In this lesson, we're going to look at discrete logarithms

which are logarithms in which all the values are integers.

We'll first review the basic concepts of logarithms,

you'er hopefully already comfortable with,

and then see to what degree these concepts carry over first

to the integer world and then to a modular arithmetic world.

The basic definition of the logarithm is extremely simple.

If you can express a value as b raised to some exponent,

then the base b logarithm of that value is simply the exponent.

Similarly, the exponential function of a number to

the base b is nothing more than b raised to that number.

Hence, the logarithm and exponential functions are reciprocal functions,

one undoes the other.

In the system of real numbers,

we can choose any strictly positive value other than one as our base.

Unless the context of use makes the choice of base obvious,

we generally subscript the function name with the value of the base.

While our base can be smaller than one,

this is practically unheard of and so our discussion from

this point forward will assume that our base is strictly greater than one.

We have two very widely used bases.

The natural laws use Euler's number,

e, as the base.

The value of e is an irrational number approximately equal to 2.718.

The notation commonly seen on scientific calculators

for the natural logarithm function is ln(x),

and then e_to_the_x for the reciprocal exponential function.

We also have the common logs,

which is a base of 10.

Most calculators use the word log for this function.

But as you've likely already encountered,

mathematicians prefer to use this to mean

the natural log and then use the subscript 10 for the common logs.

The point being, don't assume that everyone uses the same notation that you or I do.

In addition, particularly in computer science,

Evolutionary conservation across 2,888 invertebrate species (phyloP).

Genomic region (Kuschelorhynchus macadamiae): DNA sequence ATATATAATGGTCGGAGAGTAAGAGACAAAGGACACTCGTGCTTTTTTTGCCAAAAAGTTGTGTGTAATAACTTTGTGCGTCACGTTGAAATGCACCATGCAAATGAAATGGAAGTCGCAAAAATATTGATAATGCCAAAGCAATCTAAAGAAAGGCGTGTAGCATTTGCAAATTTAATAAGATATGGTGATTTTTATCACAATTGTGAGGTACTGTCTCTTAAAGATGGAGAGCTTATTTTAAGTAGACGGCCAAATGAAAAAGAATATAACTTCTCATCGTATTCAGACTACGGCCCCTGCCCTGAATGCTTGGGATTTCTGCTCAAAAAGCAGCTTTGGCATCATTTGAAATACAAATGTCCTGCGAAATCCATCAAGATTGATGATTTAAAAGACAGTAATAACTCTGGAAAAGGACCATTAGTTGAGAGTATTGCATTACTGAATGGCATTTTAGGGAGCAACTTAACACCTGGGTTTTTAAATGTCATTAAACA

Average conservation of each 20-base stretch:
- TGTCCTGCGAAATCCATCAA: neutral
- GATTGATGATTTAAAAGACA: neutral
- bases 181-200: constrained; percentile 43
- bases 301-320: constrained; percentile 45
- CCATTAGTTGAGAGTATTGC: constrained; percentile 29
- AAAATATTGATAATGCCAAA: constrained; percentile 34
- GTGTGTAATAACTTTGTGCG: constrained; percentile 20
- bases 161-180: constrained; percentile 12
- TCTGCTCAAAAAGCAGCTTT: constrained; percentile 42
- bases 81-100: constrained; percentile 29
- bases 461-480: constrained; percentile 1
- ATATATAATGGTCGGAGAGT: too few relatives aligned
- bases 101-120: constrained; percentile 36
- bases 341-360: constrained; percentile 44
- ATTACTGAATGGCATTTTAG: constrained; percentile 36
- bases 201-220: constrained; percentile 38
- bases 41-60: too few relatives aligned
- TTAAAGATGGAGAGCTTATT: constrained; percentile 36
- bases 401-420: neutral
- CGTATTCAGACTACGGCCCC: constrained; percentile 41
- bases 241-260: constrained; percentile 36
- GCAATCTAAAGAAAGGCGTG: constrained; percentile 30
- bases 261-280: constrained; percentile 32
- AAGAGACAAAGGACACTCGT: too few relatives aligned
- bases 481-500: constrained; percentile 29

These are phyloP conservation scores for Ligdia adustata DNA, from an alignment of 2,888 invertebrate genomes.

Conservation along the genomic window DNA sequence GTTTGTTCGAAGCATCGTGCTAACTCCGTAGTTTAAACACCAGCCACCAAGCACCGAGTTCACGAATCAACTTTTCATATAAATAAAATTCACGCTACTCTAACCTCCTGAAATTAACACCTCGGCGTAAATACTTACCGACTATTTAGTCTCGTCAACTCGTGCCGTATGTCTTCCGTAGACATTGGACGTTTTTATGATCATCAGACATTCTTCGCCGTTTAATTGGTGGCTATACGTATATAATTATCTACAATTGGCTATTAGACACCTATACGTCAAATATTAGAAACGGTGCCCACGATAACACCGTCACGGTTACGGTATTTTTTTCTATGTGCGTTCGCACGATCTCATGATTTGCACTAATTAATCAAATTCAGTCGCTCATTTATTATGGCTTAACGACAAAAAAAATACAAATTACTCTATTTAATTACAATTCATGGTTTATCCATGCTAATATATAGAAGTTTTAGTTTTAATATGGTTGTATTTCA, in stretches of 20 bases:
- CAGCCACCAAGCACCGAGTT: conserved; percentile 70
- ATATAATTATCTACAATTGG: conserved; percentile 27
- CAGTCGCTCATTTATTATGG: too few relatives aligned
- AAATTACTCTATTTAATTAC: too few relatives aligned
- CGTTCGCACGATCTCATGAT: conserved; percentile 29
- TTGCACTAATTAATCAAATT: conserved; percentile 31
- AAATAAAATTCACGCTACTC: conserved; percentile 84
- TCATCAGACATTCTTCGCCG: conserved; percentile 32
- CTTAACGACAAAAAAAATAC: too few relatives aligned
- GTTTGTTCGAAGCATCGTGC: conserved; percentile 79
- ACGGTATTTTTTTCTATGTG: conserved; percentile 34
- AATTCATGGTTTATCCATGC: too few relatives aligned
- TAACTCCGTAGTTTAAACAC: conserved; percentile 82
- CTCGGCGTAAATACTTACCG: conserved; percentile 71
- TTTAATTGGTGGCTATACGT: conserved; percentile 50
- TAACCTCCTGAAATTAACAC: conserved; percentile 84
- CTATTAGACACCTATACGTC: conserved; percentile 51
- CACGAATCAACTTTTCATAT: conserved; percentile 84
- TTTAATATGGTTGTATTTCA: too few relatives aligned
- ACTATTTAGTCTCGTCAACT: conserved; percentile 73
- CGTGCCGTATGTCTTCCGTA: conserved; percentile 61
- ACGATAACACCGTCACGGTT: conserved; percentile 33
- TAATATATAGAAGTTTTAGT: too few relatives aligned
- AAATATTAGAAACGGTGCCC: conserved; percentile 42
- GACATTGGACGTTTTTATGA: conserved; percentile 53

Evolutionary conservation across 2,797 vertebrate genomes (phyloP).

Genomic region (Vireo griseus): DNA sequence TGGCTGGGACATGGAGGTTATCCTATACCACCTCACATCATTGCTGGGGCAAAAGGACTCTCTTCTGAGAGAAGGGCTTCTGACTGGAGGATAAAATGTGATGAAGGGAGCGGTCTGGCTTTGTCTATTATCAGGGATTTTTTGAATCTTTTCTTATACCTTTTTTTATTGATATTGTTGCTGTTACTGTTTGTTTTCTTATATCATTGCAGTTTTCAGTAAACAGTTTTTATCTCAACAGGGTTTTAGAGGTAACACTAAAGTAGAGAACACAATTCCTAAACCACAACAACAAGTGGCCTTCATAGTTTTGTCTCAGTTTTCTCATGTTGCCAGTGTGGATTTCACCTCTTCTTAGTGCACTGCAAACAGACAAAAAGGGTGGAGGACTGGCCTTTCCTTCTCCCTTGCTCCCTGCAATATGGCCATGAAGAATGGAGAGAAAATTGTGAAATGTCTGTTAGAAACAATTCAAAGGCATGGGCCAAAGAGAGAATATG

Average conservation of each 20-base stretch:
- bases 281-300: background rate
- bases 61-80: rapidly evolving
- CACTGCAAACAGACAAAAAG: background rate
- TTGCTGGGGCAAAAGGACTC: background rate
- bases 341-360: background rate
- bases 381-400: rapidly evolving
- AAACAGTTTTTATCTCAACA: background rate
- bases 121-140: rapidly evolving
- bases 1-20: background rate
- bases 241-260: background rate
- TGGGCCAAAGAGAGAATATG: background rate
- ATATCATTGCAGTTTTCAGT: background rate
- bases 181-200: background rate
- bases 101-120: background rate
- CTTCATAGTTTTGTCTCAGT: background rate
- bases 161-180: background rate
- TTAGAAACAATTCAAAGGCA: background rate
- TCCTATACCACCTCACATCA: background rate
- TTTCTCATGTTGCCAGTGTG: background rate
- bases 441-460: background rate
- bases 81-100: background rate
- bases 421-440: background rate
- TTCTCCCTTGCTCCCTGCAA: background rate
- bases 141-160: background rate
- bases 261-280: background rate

it is often convenient to use a base of two and this is commonly indicated

using lg for the name of the logarithm function to the base two.

Throughout this lesson, we won't assume

any particular base unless we specify it but we will assume

that the same base is used both for the log and

the exponential functions if we don't specify it otherwise.

Let's review some of the basic properties of logarithms.

We've already restricted our base to being a positive real number greater than one.

The concept of logarithms can be readily extended beyond this,

for instance, into the set of complex numbers but for our purposes,

it is cleaner to restrict ourselves to just the positive real values,

if for no other reason than we already know that we are going to further

restrict this to positive integers when we move to a modular world.

The first property is that the logarithm of one is always zero regardless of the base.

Next, the logarithms of zero or any negative number are undefined.

As we approach zero from the positive side,

the logarithm x approaches negative infinity.

However, while the value we are taking a logarithm of must be positive,

the logarithm itself can be any real number,

positive, negative, or zero.

The logs of values between zero and one are negative,

the log of one is zero,

and the logs of values greater than one are positive.

Third, the logarithm is a continuous, monotonically increasing function.

Meaning that given two values of x and y,

if x is greater than y,

then the log of x is greater than the log of y.

This property alone makes finding the logarithms of

an arbitrary number straightfoward because we can use any of

several iterative techniques such as Newton-Raphson or binary search,

to efficiently find the answer to an arbitrary level of accuracy.

As a side note,

if the base is smaller than one,

then the logarithm function is monotonically decreasing.

Furthermore, there is a one-to-one mapping between

the positive real numbers and their logarithms in a particular base.

Each number has exactly one logarithm and vice versa.

Next, we have a couple of properties that follow directly from

the properties of exponentials and the definition of the logarithm.

The first is that the log of a product is the sum of the log of the factors.

The other is that the logarithm of a number raised to

a power is the product of the power and the logarithm of

the number so logarithms transform multiplication

into addition and exponentiation into multiplication.

One of the properties that makes logarithms very powerful,

and that we tend to take for granted,

is that they are relatively easy to calculate.

One thing that makes this true is that if we know how

to find the logarithm of a number in one base,

we can find the logarithm of that number in

any other base since they differ only by a multiplicative constant.

If you aren't confident that you can derive

these last three properties from the definition of the logarithm,

and the basic properties of exponentials,

then I'd strongly recommend that you pause the video at

this point and spend some time reviewing the fundamentals of logarithms.

It will likely make your life easier as we move forward.

To avoid spending any more time on continuous logarithms,

we'll end with the observation,